If you want employees to act like owners, it helps if you treat them like owners
It’s been a hard year for Valeant Pharmaceuticals. The multibillion-dollar drug maker is reeling from a perfect storm of accounting scandals, regulatory investigations and public lashings on Capitol Hill. But you wouldn’t know it from their executive bonuses. Millions in retention and equity incentives have been doled out to top execs for their “continued dedication and commitment to the organization.”
Whether this will be effective in righting the ship remains to be seen. But an overwhelming body of research indicates financial incentives don’t improve people’s performance or boost their commitment.
In my experience, people perform their best and show true dedication when they feel ownership over what they do. You can’t inspire ownership with token perks and bonuses (or even substantial ones) — it only comes from having a comprehensive plan and vision for your company. This isn’t about coaxing some more elbow grease from your workers; it’s about having every member of your entire organization pull together collectively.
Money can’t buy me love
Let’s be clear: It’s naive to think team members are investing their time and energy without the expectation of something in return. But what’s critical to ask is what kind of investment are they making and what kind of return are they expecting. To use an analogy, are they “renters,” in it for a short-term quid-pro-quo and nothing more? Or are they “homeowners,” looking to make a long-term investment and build value over time?
Traditional commissions and bonuses appeal far more to “renters” and can actually be detrimental to building a notion of real ownership. These kinds of incentives spur people to think about what they can take from the company rather than how they can contribute. In some cases people will keep chasing financial incentives even as they drive their companies off a cliff, as the cautionary tales at Enron and WorldCom attest.
I’ve seen first-hand that dangling cash diverts people from thinking selflessly about their co-workers and the business. My company, BuildDirect, changed our comp structure for our sales team a few months ago away from commission to salary. The goal was to refocus the team on quality customer service versus merely chasing a number. The results have been impressive, with our Net Promoter Score (a measure of customer satisfaction) rocketing upward almost immediately.
Invest in well being
You can’t bribe people to care like owners, but you can lead them there. Actually caring about employees – not just incentivizing them in a monetary way – creates a virtuous cycle where they feel more deeply invested in the company. For me, this starts with an investment in good leadership.
People who work with me see (I hope) how much I care for my company, its people and their long-term success. However, I don’t interact with everyone every day, so I need leaders who project this same attitude. Finding and nurturing this type of leader is key for companies working to build an ownership culture. Great leaders create an environment where commitment to improving people is the norm, and this is reflected back in morale and energy.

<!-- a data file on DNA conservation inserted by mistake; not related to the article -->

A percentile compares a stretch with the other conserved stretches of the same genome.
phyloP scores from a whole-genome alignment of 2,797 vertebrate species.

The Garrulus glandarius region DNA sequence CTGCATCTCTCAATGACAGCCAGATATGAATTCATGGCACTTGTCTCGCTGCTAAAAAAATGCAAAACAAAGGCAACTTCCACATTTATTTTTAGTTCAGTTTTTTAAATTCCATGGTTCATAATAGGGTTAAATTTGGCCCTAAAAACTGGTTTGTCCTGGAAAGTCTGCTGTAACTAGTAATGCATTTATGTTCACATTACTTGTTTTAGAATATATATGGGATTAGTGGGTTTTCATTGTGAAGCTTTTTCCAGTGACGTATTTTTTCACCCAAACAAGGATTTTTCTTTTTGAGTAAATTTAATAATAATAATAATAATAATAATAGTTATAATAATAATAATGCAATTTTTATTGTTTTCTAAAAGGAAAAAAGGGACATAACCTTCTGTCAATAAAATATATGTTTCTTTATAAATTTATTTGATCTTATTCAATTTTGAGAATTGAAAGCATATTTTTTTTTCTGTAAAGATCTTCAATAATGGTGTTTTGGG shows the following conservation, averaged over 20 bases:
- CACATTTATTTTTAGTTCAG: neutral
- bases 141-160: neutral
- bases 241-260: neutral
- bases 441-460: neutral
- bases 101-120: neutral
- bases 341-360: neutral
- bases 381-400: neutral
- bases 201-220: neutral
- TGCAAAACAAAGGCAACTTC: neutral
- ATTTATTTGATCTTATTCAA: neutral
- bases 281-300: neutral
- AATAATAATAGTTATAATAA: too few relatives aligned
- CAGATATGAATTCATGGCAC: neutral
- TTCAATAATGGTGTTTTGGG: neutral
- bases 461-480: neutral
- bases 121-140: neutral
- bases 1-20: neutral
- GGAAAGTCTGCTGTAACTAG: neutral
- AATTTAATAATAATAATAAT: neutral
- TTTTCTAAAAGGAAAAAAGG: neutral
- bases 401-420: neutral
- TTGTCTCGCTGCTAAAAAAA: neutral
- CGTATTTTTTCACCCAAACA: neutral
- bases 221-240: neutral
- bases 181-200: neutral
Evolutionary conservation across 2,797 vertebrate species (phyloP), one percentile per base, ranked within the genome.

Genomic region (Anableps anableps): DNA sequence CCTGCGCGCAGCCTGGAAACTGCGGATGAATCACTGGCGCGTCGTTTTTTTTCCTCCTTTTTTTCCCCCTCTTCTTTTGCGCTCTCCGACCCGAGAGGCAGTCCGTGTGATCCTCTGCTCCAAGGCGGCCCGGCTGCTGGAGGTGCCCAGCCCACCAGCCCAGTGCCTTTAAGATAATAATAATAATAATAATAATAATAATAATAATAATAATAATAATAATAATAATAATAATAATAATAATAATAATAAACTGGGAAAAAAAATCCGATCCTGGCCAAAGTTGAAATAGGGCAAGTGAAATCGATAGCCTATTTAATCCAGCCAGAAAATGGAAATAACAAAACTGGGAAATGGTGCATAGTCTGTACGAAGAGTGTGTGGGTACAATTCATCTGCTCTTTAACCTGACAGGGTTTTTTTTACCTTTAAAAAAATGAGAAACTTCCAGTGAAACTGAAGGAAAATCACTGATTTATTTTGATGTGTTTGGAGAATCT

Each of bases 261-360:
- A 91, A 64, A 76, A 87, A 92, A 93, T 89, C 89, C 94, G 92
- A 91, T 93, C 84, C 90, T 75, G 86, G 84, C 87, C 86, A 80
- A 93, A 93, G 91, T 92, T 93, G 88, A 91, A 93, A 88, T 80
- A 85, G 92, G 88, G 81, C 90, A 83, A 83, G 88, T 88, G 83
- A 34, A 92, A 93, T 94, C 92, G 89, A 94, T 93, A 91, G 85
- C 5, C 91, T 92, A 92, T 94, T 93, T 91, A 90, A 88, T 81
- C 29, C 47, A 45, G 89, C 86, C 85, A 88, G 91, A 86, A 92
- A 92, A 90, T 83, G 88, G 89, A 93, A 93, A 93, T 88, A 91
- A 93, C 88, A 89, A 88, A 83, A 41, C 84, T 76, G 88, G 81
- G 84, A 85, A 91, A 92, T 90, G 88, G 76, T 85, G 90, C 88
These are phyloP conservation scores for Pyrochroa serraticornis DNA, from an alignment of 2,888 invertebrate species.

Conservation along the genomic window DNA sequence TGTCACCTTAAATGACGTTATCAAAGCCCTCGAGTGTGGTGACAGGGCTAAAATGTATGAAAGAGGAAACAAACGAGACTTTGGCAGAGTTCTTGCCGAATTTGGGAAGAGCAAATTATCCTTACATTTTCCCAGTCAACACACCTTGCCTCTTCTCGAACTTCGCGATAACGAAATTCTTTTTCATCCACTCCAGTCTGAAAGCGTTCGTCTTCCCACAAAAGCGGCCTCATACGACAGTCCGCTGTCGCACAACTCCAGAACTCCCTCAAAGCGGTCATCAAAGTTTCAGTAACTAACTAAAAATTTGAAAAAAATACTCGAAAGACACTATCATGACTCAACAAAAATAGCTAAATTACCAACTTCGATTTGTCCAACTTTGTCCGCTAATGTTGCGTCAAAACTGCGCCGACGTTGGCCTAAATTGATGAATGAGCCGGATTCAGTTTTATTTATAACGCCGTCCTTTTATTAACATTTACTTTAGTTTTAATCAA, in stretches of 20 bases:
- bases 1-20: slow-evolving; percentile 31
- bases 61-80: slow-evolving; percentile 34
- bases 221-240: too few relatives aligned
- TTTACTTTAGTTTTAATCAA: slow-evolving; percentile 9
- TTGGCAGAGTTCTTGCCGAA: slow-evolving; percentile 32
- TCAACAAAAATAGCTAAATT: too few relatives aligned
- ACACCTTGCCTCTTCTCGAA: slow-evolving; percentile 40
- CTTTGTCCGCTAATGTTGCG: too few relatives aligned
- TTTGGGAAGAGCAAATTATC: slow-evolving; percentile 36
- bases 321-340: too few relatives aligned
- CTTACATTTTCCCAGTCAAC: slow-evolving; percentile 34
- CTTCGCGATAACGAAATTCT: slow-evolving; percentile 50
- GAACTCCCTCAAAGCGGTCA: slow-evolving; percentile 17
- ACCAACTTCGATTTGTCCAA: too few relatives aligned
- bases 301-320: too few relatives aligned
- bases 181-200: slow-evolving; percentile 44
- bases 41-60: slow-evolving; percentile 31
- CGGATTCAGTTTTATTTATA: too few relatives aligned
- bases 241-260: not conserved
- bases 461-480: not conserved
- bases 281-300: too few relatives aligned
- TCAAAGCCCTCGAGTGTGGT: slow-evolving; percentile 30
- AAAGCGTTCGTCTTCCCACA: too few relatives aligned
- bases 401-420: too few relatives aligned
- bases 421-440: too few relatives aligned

There are plenty of other ways to invest in well being. Take Costco as an example. The big-box outlet not only pays hourly workers far above industry norms (an average of $20.89 per hour vs. Wal-Mart’s $12.67), it helps them advance their careers. Costco promotes from within and sponsors workers to go to graduate school rather than hire graduates from business schools. Seventy percent of its warehouse managers started off pushing carts and flattening cardboard.
Inside my company, we try to show a commitment to quality of life, inside and outside the office. We help pay for employees to learn whatever they want — it could be work-related or purely for fun. We provide healthy snacks, free yoga classes and a gym. We offer unlimited paid vacations. The key distinction here: these benefits are designed to help our workers live better lives — not just reward them for hitting a target.
Make your company an open book (warts and all)
If you own a company, you pry into every detail in an effort to improve it. Extending a feeling of ownership to employees likewise requires sharing everything under the hood, with everyone. That includes all the numbers: the revenue targets hit and missed, the employees retained and lost, even the big accounts lost and the reasons why. Keeping employees in the dark only distances them from the business.
Equally important is enabling people to ask hard questions that keep the leadership team accountable. I was inspired by Google’s example to hold weekly all-hands meetings where no question is off limits. At one of these, an employee once asked me, in front of several hundred people, about the way we had let some staff members go. After answering, I thanked him sincerely for showing the courage and leadership to ask that question. Leaders make mistakes too. Hard questions can make an organization better for everyone.
I’ve found that when you create this kind of environment, people will rush in to contribute. People commit themselves when they have the knowledge and power to make decisions, and when their leaders and teammates support their success. They will make mistakes, but the company benefits in the long run because everyone learns faster.
When everyone acts like an owner, the CEO doesn’t need to make all the choices. Life gets easier. People within the company find solutions more quickly — often ones the CEO or leadership group would never have come up with. When you have hundreds of owners collectively pulling for the team, rather than just one, the results exceed all expectations – at least they have in my experience.
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